<TextBox x:Name="txtdesig" Grid.Column="1" Grid.Row="4"
                     TextWrapping="Wrap" Margin="57,9,85,6"
Text="{Binding Path=Designation,Mode=TwoWay}"
                     BorderBrush="{Binding ElementName=grdParent,
            <Button x:Name="btnCreateEmp" Content="Create Employee"
                    Grid.Column="1" HorizontalAlignment="Left" Margin="57,30,0,0"
                    Grid.Row="5" VerticalAlignment="Top" Width="171" Height="50"
Command="{Binding ElementName=grdParent,
            <TextBlock x:Name="txtvalidmessages"
                       Grid.Row="5" TextWrapping="Wrap"
Foreground="{Binding ElementName=grdParent,
                        Text="{Binding ElementName=grdParent,
        <ListBox x:Name="lstEmps"
                 Grid.Column="1" HorizontalAlignment="Left"
                 Height="482" Margin="24,26,0,0"
                 VerticalAlignment="Top" Width="697"
   ItemsSource="{Binding Path=Employees}"
                  ItemTemplate="{StaticResource EmpTemplate}"/>

        <Button x:Name="btnLoadEmployees"
                Content="Load Employees" Grid.Column="1"
                HorizontalAlignment="Left" Margin="24,526,0,0"
                VerticalAlignment="Top" Width="697"
                 Command="{Binding Path=EmployeesCommand}"/>


In the above XAML, the text in bold shows the DataBinding and the commanding expressions.

Step 11: Run the application and you will get the following result


Click on the ‘Load Employees’ button


Click on ‘Create Employee’ button. Without entering any data in textboxes, the validation fires


The Textbox will have a RED border and an error message appears.

Now enter data in the textboxes except in EmpNo and click ‘Create Employee’. The employee record is created and the EmpNo will display as shown below:



This sample application indicates that if a developer has created a basic commanding application in WPF or Silverlight 4.0, then it can be easily migrated to Metro-Style apps.

The entire source code of this article can be downloaded over here

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Mahesh Sabnis is a DotNetCurry author and Microsoft MVP having over 17 years of experience in IT education and development. He is a Microsoft Certified Trainer (MCT) since 2005 and has conducted various Corporate Training programs for .NET Technologies (all versions). Follow him on twitter @maheshdotnet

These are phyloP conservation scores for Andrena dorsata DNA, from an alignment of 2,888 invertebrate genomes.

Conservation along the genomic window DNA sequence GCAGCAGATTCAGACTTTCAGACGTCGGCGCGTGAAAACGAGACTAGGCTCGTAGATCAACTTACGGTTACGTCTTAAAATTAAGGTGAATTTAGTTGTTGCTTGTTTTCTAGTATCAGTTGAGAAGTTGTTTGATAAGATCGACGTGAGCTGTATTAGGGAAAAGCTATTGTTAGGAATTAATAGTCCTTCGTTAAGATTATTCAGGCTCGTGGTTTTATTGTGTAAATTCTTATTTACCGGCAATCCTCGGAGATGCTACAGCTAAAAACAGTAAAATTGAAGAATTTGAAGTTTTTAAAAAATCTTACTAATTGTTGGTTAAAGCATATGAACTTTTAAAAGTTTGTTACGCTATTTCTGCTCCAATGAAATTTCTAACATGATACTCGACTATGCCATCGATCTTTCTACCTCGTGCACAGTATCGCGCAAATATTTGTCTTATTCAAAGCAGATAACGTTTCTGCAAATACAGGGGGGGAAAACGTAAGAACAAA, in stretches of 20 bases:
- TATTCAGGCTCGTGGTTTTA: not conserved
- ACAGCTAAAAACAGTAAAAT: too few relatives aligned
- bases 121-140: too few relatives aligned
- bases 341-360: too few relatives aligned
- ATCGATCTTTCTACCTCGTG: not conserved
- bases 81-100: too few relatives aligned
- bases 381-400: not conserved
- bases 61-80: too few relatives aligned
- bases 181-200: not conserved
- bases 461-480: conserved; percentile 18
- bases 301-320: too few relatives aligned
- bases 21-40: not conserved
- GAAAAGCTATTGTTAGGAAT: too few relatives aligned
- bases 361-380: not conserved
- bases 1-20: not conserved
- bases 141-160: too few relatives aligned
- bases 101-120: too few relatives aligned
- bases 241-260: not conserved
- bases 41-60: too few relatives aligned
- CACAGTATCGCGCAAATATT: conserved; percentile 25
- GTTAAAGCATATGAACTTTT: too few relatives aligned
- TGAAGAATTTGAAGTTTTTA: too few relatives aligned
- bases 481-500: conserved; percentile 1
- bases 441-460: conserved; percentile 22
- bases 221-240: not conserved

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Feedback - Leave us some adulation, criticism and everything in between!
Comment posted by Anup Hosur on Sunday, August 5, 2012 7:42 AM
Nice article.
I know, you are just showing an example of using command in metro style. But i don't like your approach, in this example you are using view first approach and is very difficult to do unit test, in some scenario you may need to add multiple views and is not possible to the great extend.

As a extension to this article, please write an article on MVVM pattern using ViewModel first approach. It will solve all the problem what i mentioned earlier and is very useful for the community people.
Comment posted by Jairam on Wednesday, August 8, 2012 2:46 AM
Nice article and nice suggestion by Anup. Anup you should also spread your knowledge to this .NET community as Mahesh sir does as this will help us beginners to learn more and more about .NET, especially in wcf areas
Comment posted by Anil on Wednesday, July 3, 2013 12:28 AM
Good Presentation. I have a doubt
when I m using remote wcf service do I need to change any thing in the code.
I m using remote wcf service for which I m able retrieve methods but at runtime I m not able get the result of it.